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The Average Expense Ratio Incurred by 401(k) Investors in Stock Funds Declined in 2010
Washington, DC, June 29, 2011 - 401(k) plan participants invested in stock mutual funds on average paid lower expense ratios in 2010, according to an annual report by the Investment Company Institute that examines the economics of providing 401(k) plans and the average expense ratios of mutual funds held in 401(k) plans. At year-end 2010, $1.8 trillion, or more than half, of the $3.1 trillion in 401(k) assets was invested in mutual funds, primarily in stock funds.
Average Expense Ratios of Stock Funds, Money Market Funds Declined in 2010
The Economics of Providing 401(k) Plans: Services, Fees and Expenses, 2010 finds that the expense ratios paid by 401(k) plan investors on their stock funds averaged slightly lower in 2010, compared with 2009. The asset-weighted average expense ratio paid by 401(k) investors on their stock funds dropped 3 basis points to 0.71 percent in 2010, after having declined in three of the previous five years.
401(k) Investors’ Average Mutual Fund Expense Ratios
Note: The 401(k) average expense ratio is measured as a 401(k) asset-weighted average. The total expense ratio, which is reported as a percentage of fund assets, includes fund operating expenses and the 12b-1 fee. Sources: Investment Company Institute and Lipper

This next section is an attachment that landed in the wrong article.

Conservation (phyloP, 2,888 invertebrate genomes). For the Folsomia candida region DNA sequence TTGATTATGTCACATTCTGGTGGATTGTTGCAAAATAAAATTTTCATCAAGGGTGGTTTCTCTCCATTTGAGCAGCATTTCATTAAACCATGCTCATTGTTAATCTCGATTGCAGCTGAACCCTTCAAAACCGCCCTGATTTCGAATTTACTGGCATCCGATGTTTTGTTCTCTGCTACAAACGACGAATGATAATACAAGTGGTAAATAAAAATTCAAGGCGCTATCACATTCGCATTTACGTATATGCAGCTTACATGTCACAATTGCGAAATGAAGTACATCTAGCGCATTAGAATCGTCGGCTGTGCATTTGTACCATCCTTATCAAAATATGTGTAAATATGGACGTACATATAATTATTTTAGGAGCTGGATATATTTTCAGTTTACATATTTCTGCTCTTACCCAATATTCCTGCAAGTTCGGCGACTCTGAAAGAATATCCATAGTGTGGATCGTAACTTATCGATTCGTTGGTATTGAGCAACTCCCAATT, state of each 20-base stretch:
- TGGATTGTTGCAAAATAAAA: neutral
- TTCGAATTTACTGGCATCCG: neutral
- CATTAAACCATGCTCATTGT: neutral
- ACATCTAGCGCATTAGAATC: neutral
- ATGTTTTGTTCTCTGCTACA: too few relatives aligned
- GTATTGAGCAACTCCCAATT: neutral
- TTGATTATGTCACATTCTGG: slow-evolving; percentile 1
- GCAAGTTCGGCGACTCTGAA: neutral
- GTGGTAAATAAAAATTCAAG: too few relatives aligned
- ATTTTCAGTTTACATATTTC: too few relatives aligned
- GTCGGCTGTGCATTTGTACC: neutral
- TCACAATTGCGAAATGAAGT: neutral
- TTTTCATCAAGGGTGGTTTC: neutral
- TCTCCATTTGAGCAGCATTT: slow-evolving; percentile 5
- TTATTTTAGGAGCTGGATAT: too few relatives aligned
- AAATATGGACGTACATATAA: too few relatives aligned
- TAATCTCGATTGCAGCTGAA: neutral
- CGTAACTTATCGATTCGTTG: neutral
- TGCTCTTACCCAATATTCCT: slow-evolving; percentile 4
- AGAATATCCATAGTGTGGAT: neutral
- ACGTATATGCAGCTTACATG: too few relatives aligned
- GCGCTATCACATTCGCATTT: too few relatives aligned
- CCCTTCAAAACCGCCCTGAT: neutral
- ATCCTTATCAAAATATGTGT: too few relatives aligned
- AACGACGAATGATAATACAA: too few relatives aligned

The asset-weighted average expense ratio paid by 401(k) investors on their bond funds remained unchanged at 0.56 percent in 2010, after having declined in four of the previous five years. The asset-weighted average expense ratio paid by 401(k) investors on their money market funds fell 9 basis points to 0.28 percent in 2010. This significant decline was attributable in large part to the effects of the low interest rate environment and the consequent fee waivers by many money market fund providers.
401(k) Investors Gravitate to Mutual Funds with Lower Expense Ratios, No-Load Funds
401(k) investors in mutual funds tend to hold lower-cost funds with below-average portfolio turnover. Eighty-two percent of mutual fund assets in 401(k) plans were held in stock funds at year-end 2010, and more than three-quarters of such stock fund assets were invested in funds with an expense ratio of less than 1 percent.
Another cost consideration for mutual fund investors is whether a fund has a “load,” or sales charge. Eighty-one percent of 401(k) assets held in mutual funds were in “no-load funds”—funds that do not have a sales charge. The remainder of mutual fund assets held in 401(k) plans was invested in load funds, but such funds typically waive their loads for retirement plan participants. Thus, for most 401(k) investors, the cost of owning mutual funds in their plans derives solely from the funds’ expense ratios.
“401(k) plan sponsors are aware of the costs associated with fund ownership, regularly evaluate investment options in their plans, and are seeking and getting good value in mutual funds,” said Sarah Holden, Senior Director of Retirement and Investor Research. “The drop in the average expense ratio incurred by 401(k) investors in stock mutual funds reflects cost-conscious decisionmaking by plan sponsors and plan participants, as well as the impact of rising stock values in 2010, which helped to spread fixed fund expenses across a larger asset base.”
The study details the many services that 401(k) plan sponsors receive, along with the complexities, regulations, and related costs of offering a plan. Plan fiduciaries who oversee the plan must ensure that costs for plan services are reasonable, and employers and employees generally share the costs of operating 401(k) plans. As with any employee benefit, the employer typically determines how the costs will be shared.
For related research on mutual fund fees, see Trends in the Fees and Expenses of Mutual Funds, 2010, which reports industry trends.